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Lake Orion Dragon swimmer to compete in olympic trials

Annie Jongekrig stands between her two parents, from left, Terri and Johan. Photo by C. Ehrmann (click for larger version)
June 06, 2012 - By Chris Ehrmann

Review Intern

Annie Jongekrig holds seven Lake Orion high school records and is the Division 1 champion for swimming in Michigan.

Now she can add qualifying to swim at the Olympic trials to that list, when she travels to Omaha, Neb. for a once in a lifetime chance at swimming at the 2012 London Olympics.

Jongekrig was not always a swimmer though. Before she took to the water she played soccer but did not perform well enough to make the high school soccer team. Despite this, a physical education teacher noticed her talent for swimming and asked her try out for the high school swim team.  

Jongekrig did and eventually became a member of the swim team. From there she moved on to varsity swimming and and swimming for Liquid Lightning (LL) - a Michigan-based swim organization.

"Liquid Lightning is a 12 month operation; high school swimming is usually three months a year, while Lightning is the other nine months," LL Coach Tom Arusoo said.

"Our club has developed over the years - we started off in 50th or 60th place in the state, but now we have moved up to third."

Jongekrig's qualification for the trials marks the first time someone has qualified for an Olympic trial meet. Arusoo said that he was excited but this is where the best of the best come to compete for a shot at the Olympics.

"I am very excited for her, but the Olympic trials are where they have to put it all on the line," said Arusoo.

Jongekrig qualified for the Olympic tryouts by attending a meet in North Carolina, where she performed at a time trial for the 50 meter freestyle. From there she will attend the trials in Omaha. The trials are a weeklong event, from June 25 through July 2. Jongekrig will swim on July 1, participating with 200 other swimmers.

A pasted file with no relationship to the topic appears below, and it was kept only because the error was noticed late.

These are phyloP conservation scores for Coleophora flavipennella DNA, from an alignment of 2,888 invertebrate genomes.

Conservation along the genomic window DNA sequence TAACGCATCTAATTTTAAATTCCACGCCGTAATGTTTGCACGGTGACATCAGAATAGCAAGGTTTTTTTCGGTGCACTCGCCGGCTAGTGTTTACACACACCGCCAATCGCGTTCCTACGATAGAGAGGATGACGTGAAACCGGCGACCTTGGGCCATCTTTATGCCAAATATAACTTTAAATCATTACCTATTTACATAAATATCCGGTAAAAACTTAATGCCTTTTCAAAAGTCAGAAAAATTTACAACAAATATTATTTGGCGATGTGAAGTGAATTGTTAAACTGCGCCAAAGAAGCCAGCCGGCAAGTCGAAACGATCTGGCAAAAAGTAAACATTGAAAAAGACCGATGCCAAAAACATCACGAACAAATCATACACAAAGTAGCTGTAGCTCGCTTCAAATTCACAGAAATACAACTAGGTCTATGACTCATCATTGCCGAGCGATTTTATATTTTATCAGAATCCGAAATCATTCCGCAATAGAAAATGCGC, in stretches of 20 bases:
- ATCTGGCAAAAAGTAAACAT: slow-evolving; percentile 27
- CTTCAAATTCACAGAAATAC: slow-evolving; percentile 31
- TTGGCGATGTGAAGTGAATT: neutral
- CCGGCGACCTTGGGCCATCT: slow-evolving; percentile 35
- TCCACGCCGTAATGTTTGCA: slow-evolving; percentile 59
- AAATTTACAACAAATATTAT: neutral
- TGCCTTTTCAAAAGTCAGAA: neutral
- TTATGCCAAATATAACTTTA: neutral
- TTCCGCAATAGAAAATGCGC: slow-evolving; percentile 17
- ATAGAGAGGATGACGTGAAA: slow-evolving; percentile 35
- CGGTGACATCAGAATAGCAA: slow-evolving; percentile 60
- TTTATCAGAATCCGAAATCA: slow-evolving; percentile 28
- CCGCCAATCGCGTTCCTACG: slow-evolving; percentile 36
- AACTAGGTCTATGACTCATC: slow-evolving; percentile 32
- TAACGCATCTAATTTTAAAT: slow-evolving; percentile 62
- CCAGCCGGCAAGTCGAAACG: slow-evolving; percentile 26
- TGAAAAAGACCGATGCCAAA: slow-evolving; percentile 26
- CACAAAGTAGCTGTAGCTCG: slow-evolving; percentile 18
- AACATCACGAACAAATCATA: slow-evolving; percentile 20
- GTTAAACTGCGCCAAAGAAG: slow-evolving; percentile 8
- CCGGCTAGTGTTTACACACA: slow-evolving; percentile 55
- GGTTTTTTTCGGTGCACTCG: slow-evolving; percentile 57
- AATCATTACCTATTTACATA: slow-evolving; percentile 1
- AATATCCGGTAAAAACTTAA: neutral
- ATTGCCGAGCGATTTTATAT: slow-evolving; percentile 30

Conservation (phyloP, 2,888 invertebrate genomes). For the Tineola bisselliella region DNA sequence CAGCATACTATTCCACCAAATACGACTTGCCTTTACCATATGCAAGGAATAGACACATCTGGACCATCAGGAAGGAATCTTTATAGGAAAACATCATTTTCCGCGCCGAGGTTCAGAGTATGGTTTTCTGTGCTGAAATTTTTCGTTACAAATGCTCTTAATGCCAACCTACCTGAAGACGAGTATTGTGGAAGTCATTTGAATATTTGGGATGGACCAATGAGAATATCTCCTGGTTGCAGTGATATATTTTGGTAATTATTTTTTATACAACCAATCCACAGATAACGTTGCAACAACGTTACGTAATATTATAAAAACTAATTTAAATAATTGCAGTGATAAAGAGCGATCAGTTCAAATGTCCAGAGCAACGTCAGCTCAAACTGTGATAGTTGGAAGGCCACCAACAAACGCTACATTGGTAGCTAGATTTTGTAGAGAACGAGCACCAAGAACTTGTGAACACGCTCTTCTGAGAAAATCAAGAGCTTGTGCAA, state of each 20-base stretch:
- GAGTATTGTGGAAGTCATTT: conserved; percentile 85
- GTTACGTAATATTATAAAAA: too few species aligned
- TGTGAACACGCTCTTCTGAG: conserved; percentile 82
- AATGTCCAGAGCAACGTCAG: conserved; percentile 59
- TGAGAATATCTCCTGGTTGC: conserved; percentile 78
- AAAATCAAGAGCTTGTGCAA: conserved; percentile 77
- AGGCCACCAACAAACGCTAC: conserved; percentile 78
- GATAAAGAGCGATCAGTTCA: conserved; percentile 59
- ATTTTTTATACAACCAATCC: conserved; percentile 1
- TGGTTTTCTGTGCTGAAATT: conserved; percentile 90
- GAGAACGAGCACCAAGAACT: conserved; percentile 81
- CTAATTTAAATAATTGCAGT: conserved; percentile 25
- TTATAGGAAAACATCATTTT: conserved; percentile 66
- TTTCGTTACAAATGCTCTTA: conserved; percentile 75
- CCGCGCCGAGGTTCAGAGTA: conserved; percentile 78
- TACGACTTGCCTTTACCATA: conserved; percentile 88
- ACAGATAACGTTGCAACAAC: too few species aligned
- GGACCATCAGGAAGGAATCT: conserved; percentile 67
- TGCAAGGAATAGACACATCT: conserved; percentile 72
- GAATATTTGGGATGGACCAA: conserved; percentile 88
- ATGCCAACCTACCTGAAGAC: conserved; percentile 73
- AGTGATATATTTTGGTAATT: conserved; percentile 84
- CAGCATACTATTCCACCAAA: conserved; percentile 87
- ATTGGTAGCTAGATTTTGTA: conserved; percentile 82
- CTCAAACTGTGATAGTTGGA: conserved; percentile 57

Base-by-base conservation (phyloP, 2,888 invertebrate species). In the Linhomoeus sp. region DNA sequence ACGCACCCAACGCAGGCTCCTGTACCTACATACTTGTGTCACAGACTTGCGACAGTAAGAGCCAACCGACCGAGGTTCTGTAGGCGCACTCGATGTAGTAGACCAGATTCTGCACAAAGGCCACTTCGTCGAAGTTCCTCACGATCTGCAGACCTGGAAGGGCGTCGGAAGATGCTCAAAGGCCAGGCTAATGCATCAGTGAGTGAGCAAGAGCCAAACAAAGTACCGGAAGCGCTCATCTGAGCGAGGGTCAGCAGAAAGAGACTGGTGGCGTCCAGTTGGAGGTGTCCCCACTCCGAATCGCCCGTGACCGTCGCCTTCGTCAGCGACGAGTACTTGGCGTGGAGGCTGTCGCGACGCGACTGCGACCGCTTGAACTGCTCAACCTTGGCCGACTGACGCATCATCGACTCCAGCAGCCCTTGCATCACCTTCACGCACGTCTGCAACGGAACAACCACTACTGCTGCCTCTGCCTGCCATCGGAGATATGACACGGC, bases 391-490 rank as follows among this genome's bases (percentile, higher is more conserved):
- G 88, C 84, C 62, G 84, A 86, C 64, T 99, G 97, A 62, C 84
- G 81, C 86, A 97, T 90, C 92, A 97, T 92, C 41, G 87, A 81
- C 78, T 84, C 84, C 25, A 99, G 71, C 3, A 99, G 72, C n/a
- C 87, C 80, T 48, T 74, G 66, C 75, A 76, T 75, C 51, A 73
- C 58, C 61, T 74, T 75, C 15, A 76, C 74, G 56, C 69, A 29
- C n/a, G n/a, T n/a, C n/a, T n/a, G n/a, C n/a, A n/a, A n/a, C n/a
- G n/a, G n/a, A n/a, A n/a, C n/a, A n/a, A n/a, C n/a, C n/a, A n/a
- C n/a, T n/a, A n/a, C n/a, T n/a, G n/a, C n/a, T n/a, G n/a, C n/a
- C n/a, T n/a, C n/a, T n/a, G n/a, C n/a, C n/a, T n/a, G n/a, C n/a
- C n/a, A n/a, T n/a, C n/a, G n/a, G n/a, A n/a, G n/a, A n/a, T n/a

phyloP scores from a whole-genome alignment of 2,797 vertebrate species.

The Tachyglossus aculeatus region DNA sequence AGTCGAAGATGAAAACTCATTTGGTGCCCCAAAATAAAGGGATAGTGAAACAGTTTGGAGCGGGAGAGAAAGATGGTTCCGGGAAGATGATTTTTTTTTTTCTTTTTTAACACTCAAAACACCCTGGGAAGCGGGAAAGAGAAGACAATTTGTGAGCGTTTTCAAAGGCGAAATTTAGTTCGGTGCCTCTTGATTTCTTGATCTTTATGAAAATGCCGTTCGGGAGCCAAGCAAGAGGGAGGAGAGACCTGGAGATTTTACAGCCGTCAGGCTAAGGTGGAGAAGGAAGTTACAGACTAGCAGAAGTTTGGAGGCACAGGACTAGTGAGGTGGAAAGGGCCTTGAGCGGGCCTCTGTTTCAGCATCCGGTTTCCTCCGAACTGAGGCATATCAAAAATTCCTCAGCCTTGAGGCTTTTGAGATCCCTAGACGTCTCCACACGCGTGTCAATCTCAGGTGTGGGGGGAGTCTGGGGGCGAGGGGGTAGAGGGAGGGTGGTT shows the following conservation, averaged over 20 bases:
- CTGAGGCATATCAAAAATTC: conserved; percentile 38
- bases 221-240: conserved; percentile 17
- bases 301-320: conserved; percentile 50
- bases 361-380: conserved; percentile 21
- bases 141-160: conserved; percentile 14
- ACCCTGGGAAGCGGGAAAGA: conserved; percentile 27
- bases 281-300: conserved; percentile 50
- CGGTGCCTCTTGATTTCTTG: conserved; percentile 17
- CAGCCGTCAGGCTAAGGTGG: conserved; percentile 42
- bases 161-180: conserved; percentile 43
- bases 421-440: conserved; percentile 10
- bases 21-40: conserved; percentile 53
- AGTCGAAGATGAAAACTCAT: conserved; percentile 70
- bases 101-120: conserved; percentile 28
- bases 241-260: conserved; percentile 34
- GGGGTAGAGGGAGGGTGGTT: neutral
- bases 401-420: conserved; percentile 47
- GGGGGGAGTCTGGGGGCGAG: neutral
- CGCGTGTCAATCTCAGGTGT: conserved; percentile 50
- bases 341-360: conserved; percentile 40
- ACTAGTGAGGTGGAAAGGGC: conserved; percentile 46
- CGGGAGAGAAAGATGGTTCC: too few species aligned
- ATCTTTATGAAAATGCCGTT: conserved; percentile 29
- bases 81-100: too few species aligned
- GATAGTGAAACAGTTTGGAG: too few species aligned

The top 16 will come back for finals to swim again.

"The people at this meet will compete and the top two people from each event will go on to the Olympics," said Jongekrig.

When asked how she felt about going to the Olympic trials she said that she was nervous but also excited.

"I'm a little nervous but I'm more excited to be at that meet to see everybody there, because it is a high level meet," she said.

Despite her nerves, she has had plenty to practice and has been to many meets across the country like in California, Minnesota, Georgia, North Carolina, Ohio and Indiana.

"I usually have nine practices a week," said Jongekrig. "three morning swims from 5:30 to seven and then for five days after school I usually have two hour practices and on Saturdays. I also do weights three days a week on top of everything and that is a usual week.  We swim about 6,000 to 7,000 yards at practice, which is about three or four miles. I am usually practicing 20 hours a week."

Jongekrig thanked everybody that has helped and supported her. Her parents are also extremely proud of what she has accomplished.

"I am proud of her talent in swimming; proud of her commitment, dedication and her perseverance to practice four to five hours a day, every day," said Terri Jongekrig, Annie's mother. "To realize it is a dream but it is something she has worked really hard to get to."

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